The world was stumbling through a turbulent year. During my year’s study at Edinburgh University, I had glimpsed my society from abroad. I’d watched the news clips of Martin Luther King’s assassination, and of the rioting that followed. I’d watched the Johnson Administration drawn ever deeper into a war that made no sense. My British friends were astounded that America in the 20th century seemed determined to repeat each and every mistake that the British had made in the 19th.
    For these and other reasons, I had mixed feelings about coming home. When we landed at JFK and filed off the airplane, the airport was strangely silent, funereal. Passengers and airline employees wept openly. We soon learned the reason.
    While we were in flight, Robert F. Kennedy had been shot in Los Angeles.
    Less than five years after the death of John Kennedy, and just weeks after the shooting of Martin Luther King Jr., the nation had lost another young voice of promise and hope. And Bobby, with his tousled hair and weathered smile, had seemed the greatest promise of them all.
     Dazed by the news, I wandered into a coffee shop and stopped at the door to gawk at the back of a New York cop, sitting at the counter, his service revolver hanging in its holster. During my year in the UK, where handguns are banned and shootings are rare, my only experience with guns was in museums.
     But now I was home.
     At first, the murder felt like another shot fired by that same evil, rightwing conspiracy that killed King and JFK. But the conspiracy theories never worked. Like his brother, Bobby Kennedy was killed by a young wacko with a gun.
    So it became a commentary on guns. How can a society continue to operate while allowing crazy people to carry loaded weapons designed only to kill other people? Yet, even then, I was aware that we are not Olde England, that we are shaped by revolution and the mythology of the Wild West, and that you can’t blithely ban handguns unless you have a practical way to deal with the countless millions already in circulation; and nobody knows how to do that.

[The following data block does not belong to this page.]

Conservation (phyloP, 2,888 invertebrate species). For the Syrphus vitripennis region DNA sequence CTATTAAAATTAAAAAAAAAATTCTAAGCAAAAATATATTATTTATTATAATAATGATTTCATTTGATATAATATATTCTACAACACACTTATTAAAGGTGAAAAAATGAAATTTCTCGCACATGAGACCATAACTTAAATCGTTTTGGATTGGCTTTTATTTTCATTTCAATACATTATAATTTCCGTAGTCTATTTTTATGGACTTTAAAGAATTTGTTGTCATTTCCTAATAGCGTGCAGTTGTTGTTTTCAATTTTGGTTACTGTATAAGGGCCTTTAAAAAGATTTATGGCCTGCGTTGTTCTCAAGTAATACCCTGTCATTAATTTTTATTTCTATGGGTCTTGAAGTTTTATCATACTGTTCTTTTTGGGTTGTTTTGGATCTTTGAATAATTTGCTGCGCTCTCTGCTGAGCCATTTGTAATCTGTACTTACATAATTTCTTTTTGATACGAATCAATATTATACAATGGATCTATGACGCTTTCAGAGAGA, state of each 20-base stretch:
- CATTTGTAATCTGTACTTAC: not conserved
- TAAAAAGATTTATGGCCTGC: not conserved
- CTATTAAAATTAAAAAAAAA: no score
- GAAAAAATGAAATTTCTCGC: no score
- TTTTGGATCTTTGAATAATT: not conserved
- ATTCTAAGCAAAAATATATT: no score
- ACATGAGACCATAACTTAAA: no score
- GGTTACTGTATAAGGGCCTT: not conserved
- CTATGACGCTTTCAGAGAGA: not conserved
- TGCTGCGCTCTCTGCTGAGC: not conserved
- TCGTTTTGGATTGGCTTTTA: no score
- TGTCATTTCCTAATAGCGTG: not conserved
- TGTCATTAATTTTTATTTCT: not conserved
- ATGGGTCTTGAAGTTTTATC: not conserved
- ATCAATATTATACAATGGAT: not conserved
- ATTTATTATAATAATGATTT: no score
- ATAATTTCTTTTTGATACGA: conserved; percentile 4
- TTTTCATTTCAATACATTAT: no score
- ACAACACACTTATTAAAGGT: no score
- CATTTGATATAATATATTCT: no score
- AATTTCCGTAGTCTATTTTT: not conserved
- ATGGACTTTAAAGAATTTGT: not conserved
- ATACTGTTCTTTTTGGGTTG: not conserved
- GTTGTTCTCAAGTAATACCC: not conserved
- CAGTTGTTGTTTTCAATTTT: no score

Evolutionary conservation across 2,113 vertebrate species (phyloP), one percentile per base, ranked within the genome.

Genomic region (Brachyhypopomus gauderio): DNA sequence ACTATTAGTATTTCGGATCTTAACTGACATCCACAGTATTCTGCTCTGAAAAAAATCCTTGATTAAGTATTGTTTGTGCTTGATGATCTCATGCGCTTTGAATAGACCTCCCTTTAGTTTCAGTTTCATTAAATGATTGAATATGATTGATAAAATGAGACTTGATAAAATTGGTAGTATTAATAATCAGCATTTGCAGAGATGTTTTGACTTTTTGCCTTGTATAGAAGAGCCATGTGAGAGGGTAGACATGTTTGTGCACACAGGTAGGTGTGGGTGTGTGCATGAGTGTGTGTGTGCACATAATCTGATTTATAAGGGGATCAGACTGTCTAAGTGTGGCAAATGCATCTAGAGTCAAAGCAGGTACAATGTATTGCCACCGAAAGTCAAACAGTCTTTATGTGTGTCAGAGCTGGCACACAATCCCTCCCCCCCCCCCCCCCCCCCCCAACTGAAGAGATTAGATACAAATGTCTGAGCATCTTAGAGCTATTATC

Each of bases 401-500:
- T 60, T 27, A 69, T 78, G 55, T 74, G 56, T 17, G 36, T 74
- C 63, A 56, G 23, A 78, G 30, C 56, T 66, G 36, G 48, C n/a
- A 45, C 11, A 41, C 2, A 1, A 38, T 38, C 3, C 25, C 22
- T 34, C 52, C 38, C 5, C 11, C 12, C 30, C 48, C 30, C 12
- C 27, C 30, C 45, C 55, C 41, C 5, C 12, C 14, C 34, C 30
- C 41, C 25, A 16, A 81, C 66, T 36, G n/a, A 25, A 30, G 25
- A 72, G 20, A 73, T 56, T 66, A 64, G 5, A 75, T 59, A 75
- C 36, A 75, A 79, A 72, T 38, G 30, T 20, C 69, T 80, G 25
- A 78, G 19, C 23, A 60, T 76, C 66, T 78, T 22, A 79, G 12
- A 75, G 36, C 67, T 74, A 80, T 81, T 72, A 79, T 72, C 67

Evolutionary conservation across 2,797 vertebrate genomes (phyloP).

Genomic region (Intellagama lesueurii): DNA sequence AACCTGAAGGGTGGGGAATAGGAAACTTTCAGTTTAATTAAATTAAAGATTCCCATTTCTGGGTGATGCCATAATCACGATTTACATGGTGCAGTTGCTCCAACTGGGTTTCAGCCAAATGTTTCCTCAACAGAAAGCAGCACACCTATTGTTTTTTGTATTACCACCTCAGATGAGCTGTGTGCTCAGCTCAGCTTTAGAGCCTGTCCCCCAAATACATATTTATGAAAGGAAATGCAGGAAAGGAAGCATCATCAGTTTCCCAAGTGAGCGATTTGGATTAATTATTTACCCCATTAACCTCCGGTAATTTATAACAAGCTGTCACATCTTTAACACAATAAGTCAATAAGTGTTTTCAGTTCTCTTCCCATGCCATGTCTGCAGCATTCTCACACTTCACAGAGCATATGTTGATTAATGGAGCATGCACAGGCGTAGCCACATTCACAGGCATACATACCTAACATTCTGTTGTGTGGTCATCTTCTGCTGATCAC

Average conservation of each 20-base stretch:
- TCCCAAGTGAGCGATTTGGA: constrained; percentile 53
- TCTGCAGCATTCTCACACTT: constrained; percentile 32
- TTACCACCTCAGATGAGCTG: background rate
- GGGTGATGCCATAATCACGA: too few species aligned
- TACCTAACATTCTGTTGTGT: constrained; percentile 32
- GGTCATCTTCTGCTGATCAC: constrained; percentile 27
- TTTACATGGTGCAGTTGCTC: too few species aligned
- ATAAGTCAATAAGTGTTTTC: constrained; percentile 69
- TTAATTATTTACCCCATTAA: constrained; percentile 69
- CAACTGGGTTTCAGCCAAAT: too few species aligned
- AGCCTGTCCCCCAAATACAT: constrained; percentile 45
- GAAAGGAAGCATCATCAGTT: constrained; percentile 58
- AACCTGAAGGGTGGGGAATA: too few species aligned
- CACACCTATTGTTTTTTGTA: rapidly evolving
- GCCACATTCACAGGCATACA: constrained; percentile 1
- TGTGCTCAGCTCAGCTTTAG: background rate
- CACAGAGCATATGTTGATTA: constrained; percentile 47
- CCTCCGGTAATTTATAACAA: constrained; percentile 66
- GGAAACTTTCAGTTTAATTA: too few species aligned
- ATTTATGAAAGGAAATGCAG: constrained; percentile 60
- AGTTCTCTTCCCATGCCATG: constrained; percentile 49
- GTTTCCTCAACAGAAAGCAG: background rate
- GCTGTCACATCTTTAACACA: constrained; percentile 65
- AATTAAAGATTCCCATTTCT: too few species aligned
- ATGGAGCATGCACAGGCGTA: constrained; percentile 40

So, if we’ll never know why Bobby Kennedy was killed, we can still ask: What if he had not been? What if Sirhan Sirhan had decided on that fateful day to watch the speech on TV, or to take a day at the beach?
    Given the tight margin in the fall of 1968,, Kennedy probably would have been nominated and elected in November. There would have been no President Nixon, no Spiro Agnew, no Watergate plumbers.
     We can never know what Kennedy would have done with the office. We assume he would have got the nation out of Southeast Asia; but we also know that Bobby had been a staunch cold warrior who worried about Communist China’s influence in the region. To some degree, he had helped get us into Vietnam, making it far more difficult to pull us out.
    I would like to believe he would have pursued racial segregation and women’s rights and universal health insurance. But Bobby’s politics had been shifting, so who knows?
      Perhaps the lesson to be drawn this remarkable week, as a transcendent Barack Obama emerges as the Democratic nominee for President, is that elections matter. Forty years ago, it mattered a great deal that Bobby Kennedy was not elected President, and that Richard Nixon was.
    This year, nobody knows what Obama or John McCain would do in the White House. But it still matters which of them is elected. In 2008, much like 1968, the nation yearns to extricate itself from an overseas war and focus on what’s happening at home. Wherever we sit on the ideological spectrum, we yearn for new vision and direction. For many, Obama seems to offer the same charisma and intelligence and eloquence that RFK promised in ’68.
   And, as a nation, we are quietly, desperately afraid we will squander the opportunity.